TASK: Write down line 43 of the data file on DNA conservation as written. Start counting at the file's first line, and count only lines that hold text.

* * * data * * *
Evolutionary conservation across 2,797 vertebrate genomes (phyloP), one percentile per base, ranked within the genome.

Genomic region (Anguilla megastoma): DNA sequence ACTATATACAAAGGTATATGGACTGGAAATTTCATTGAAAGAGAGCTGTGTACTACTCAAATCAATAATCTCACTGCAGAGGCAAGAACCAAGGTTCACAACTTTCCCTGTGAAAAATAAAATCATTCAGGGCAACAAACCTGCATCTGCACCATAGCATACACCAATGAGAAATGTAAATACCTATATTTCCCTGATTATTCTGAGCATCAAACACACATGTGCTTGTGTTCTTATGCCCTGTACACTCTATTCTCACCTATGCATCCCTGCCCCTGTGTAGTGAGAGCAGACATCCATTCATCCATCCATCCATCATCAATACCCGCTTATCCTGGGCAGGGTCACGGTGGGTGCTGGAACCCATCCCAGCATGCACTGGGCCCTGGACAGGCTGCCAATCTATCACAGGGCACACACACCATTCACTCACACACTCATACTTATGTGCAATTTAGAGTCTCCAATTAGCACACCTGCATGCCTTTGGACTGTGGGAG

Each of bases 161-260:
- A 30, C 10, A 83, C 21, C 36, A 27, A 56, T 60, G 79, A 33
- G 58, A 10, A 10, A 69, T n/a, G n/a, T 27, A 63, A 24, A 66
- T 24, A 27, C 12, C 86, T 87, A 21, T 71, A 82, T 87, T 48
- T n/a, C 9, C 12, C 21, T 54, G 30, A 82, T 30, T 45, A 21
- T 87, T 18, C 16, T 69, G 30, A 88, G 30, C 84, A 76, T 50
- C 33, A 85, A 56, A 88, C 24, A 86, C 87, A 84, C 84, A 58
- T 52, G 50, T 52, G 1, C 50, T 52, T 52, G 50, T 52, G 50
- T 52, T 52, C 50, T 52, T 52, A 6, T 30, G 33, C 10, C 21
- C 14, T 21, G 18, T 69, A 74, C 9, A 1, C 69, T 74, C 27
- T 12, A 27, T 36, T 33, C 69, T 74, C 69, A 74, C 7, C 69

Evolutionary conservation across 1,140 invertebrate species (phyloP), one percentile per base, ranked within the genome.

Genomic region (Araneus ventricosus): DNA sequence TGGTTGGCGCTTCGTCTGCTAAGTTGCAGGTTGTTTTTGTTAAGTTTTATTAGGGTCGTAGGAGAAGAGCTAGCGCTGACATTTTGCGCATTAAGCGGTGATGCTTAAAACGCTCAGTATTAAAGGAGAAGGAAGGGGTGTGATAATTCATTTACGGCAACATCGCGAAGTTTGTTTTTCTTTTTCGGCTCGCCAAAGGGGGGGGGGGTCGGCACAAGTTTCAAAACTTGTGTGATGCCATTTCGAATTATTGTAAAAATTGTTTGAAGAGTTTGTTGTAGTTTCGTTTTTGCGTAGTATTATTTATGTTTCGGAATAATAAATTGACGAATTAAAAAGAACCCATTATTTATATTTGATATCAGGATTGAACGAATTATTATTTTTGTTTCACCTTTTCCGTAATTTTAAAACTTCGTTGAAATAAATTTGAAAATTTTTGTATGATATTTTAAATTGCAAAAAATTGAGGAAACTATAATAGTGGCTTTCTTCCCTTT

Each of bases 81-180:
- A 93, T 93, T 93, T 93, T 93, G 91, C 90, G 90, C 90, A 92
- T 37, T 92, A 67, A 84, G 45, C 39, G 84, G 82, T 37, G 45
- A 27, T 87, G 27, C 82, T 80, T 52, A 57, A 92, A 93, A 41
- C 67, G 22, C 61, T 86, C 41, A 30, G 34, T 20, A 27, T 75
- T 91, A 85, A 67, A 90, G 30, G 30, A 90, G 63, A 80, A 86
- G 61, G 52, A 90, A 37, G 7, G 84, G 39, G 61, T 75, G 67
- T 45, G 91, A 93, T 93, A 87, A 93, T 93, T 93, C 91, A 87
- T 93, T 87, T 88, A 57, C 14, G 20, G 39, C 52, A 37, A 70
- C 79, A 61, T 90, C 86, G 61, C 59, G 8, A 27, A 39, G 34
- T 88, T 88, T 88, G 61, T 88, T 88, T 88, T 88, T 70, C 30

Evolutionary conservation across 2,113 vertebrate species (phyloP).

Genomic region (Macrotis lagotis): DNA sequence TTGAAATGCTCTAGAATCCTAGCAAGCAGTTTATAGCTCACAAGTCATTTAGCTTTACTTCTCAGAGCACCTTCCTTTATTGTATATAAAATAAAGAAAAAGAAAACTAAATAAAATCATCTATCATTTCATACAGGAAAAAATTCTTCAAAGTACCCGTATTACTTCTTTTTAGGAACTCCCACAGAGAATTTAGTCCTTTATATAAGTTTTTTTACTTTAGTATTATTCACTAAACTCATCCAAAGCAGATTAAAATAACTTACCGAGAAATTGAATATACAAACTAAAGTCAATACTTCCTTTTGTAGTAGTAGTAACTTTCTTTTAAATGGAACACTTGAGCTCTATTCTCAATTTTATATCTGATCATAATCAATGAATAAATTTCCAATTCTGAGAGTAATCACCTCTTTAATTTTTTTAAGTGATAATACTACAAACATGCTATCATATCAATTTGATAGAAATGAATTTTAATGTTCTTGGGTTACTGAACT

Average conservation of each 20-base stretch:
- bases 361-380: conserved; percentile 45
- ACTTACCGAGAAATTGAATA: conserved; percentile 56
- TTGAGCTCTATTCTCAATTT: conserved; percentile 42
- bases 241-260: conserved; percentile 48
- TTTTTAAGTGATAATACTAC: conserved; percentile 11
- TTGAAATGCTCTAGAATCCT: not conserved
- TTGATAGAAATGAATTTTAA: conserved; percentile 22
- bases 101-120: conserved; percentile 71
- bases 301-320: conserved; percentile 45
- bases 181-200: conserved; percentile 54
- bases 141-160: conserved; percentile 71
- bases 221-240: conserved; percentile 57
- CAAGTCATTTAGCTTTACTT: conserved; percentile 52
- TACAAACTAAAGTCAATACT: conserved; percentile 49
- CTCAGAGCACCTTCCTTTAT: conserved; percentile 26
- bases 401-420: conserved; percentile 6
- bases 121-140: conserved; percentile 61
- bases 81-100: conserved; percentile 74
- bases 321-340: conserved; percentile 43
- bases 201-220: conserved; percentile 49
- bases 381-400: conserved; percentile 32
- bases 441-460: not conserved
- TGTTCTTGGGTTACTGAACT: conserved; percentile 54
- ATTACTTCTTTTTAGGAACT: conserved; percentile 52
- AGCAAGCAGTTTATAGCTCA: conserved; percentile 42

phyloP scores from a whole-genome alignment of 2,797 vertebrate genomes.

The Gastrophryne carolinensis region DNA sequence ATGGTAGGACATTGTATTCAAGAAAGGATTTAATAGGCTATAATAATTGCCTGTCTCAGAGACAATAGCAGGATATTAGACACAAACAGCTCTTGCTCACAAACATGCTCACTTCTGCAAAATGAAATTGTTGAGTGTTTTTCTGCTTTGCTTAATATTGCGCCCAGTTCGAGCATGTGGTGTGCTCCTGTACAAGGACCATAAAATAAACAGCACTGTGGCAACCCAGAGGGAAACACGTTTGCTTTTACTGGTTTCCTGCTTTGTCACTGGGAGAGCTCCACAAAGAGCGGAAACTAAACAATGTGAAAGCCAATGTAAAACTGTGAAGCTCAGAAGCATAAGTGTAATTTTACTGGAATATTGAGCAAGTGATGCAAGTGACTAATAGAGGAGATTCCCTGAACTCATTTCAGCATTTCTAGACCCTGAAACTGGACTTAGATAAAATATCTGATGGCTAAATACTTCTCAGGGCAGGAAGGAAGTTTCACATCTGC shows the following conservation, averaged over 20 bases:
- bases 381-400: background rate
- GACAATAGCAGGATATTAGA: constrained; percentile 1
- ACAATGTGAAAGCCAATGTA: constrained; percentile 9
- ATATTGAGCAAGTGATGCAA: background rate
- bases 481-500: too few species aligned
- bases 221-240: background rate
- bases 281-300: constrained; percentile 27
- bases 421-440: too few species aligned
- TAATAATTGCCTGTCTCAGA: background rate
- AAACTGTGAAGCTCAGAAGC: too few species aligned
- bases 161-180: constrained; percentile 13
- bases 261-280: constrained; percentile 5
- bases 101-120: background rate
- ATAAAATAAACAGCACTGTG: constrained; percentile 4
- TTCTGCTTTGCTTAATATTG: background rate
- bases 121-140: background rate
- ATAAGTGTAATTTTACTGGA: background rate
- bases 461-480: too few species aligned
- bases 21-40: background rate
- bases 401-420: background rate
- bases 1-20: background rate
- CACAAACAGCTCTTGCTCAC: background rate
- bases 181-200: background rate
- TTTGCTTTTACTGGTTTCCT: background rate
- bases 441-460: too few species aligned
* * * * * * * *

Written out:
- TACAAACTAAAGTCAATACT: conserved; percentile 49